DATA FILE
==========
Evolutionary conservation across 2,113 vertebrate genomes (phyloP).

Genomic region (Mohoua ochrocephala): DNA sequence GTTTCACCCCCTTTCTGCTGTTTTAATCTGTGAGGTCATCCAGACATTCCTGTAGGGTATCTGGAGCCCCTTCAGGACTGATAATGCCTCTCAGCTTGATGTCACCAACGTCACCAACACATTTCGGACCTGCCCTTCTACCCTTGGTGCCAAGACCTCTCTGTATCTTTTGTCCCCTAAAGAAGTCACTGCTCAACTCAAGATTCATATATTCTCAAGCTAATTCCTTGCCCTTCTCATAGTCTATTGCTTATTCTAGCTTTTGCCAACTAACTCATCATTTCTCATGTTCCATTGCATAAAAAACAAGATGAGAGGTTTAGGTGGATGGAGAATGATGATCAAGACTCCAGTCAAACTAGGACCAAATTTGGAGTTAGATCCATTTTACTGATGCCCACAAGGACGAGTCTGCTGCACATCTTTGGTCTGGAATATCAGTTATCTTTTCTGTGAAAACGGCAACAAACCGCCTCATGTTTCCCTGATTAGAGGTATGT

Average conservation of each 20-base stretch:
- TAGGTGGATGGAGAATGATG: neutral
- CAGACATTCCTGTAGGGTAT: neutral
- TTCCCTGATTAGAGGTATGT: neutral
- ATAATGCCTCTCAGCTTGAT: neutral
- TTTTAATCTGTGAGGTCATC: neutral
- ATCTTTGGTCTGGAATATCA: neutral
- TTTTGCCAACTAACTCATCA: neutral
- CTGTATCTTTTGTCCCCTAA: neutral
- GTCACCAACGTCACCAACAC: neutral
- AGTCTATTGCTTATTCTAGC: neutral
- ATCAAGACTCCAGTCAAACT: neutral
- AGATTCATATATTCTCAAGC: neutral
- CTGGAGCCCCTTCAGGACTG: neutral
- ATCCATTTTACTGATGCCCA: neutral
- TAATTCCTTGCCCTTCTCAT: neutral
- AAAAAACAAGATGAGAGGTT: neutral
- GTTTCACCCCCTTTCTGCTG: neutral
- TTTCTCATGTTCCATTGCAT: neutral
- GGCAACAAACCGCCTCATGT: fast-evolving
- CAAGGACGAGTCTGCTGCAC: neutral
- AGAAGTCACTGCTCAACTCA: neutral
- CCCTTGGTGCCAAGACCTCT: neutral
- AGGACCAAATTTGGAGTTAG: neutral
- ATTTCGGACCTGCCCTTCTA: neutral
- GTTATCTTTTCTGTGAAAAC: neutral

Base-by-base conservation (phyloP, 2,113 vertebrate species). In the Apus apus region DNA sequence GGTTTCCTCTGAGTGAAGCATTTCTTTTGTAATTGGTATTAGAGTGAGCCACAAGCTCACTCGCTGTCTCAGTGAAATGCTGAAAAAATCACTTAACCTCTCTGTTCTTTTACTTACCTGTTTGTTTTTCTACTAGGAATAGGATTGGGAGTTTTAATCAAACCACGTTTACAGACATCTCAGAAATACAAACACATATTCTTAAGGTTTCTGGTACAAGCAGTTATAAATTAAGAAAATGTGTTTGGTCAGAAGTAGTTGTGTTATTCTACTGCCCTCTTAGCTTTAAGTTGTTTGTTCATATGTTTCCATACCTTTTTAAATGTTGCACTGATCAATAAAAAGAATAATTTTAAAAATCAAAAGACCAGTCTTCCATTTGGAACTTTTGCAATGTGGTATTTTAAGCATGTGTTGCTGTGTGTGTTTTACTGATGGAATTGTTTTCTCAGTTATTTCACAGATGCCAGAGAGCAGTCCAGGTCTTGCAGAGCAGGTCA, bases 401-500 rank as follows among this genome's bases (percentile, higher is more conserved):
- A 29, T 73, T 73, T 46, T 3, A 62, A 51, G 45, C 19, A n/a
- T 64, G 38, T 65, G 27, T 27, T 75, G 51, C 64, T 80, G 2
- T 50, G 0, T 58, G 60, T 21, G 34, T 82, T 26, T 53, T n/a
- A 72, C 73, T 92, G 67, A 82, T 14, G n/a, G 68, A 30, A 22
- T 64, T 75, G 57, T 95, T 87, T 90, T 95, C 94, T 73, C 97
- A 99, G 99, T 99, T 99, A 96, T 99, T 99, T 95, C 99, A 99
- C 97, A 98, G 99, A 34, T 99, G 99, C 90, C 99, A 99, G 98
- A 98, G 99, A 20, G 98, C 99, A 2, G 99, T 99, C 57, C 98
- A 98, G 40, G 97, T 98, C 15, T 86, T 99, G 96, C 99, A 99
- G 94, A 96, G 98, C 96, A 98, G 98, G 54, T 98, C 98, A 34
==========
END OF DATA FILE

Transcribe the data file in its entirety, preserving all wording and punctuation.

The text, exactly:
Evolutionary conservation across 2,113 vertebrate genomes (phyloP).

Genomic region (Mohoua ochrocephala): DNA sequence GTTTCACCCCCTTTCTGCTGTTTTAATCTGTGAGGTCATCCAGACATTCCTGTAGGGTATCTGGAGCCCCTTCAGGACTGATAATGCCTCTCAGCTTGATGTCACCAACGTCACCAACACATTTCGGACCTGCCCTTCTACCCTTGGTGCCAAGACCTCTCTGTATCTTTTGTCCCCTAAAGAAGTCACTGCTCAACTCAAGATTCATATATTCTCAAGCTAATTCCTTGCCCTTCTCATAGTCTATTGCTTATTCTAGCTTTTGCCAACTAACTCATCATTTCTCATGTTCCATTGCATAAAAAACAAGATGAGAGGTTTAGGTGGATGGAGAATGATGATCAAGACTCCAGTCAAACTAGGACCAAATTTGGAGTTAGATCCATTTTACTGATGCCCACAAGGACGAGTCTGCTGCACATCTTTGGTCTGGAATATCAGTTATCTTTTCTGTGAAAACGGCAACAAACCGCCTCATGTTTCCCTGATTAGAGGTATGT

Average conservation of each 20-base stretch:
- TAGGTGGATGGAGAATGATG: neutral
- CAGACATTCCTGTAGGGTAT: neutral
- TTCCCTGATTAGAGGTATGT: neutral
- ATAATGCCTCTCAGCTTGAT: neutral
- TTTTAATCTGTGAGGTCATC: neutral
- ATCTTTGGTCTGGAATATCA: neutral
- TTTTGCCAACTAACTCATCA: neutral
- CTGTATCTTTTGTCCCCTAA: neutral
- GTCACCAACGTCACCAACAC: neutral
- AGTCTATTGCTTATTCTAGC: neutral
- ATCAAGACTCCAGTCAAACT: neutral
- AGATTCATATATTCTCAAGC: neutral
- CTGGAGCCCCTTCAGGACTG: neutral
- ATCCATTTTACTGATGCCCA: neutral
- TAATTCCTTGCCCTTCTCAT: neutral
- AAAAAACAAGATGAGAGGTT: neutral
- GTTTCACCCCCTTTCTGCTG: neutral
- TTTCTCATGTTCCATTGCAT: neutral
- GGCAACAAACCGCCTCATGT: fast-evolving
- CAAGGACGAGTCTGCTGCAC: neutral
- AGAAGTCACTGCTCAACTCA: neutral
- CCCTTGGTGCCAAGACCTCT: neutral
- AGGACCAAATTTGGAGTTAG: neutral
- ATTTCGGACCTGCCCTTCTA: neutral
- GTTATCTTTTCTGTGAAAAC: neutral

Base-by-base conservation (phyloP, 2,113 vertebrate species). In the Apus apus region DNA sequence GGTTTCCTCTGAGTGAAGCATTTCTTTTGTAATTGGTATTAGAGTGAGCCACAAGCTCACTCGCTGTCTCAGTGAAATGCTGAAAAAATCACTTAACCTCTCTGTTCTTTTACTTACCTGTTTGTTTTTCTACTAGGAATAGGATTGGGAGTTTTAATCAAACCACGTTTACAGACATCTCAGAAATACAAACACATATTCTTAAGGTTTCTGGTACAAGCAGTTATAAATTAAGAAAATGTGTTTGGTCAGAAGTAGTTGTGTTATTCTACTGCCCTCTTAGCTTTAAGTTGTTTGTTCATATGTTTCCATACCTTTTTAAATGTTGCACTGATCAATAAAAAGAATAATTTTAAAAATCAAAAGACCAGTCTTCCATTTGGAACTTTTGCAATGTGGTATTTTAAGCATGTGTTGCTGTGTGTGTTTTACTGATGGAATTGTTTTCTCAGTTATTTCACAGATGCCAGAGAGCAGTCCAGGTCTTGCAGAGCAGGTCA, bases 401-500 rank as follows among this genome's bases (percentile, higher is more conserved):
- A 29, T 73, T 73, T 46, T 3, A 62, A 51, G 45, C 19, A n/a
- T 64, G 38, T 65, G 27, T 27, T 75, G 51, C 64, T 80, G 2
- T 50, G 0, T 58, G 60, T 21, G 34, T 82, T 26, T 53, T n/a
- A 72, C 73, T 92, G 67, A 82, T 14, G n/a, G 68, A 30, A 22
- T 64, T 75, G 57, T 95, T 87, T 90, T 95, C 94, T 73, C 97
- A 99, G 99, T 99, T 99, A 96, T 99, T 99, T 95, C 99, A 99
- C 97, A 98, G 99, A 34, T 99, G 99, C 90, C 99, A 99, G 98
- A 98, G 99, A 20, G 98, C 99, A 2, G 99, T 99, C 57, C 98
- A 98, G 40, G 97, T 98, C 15, T 86, T 99, G 96, C 99, A 99
- G 94, A 96, G 98, C 96, A 98, G 98, G 54, T 98, C 98, A 34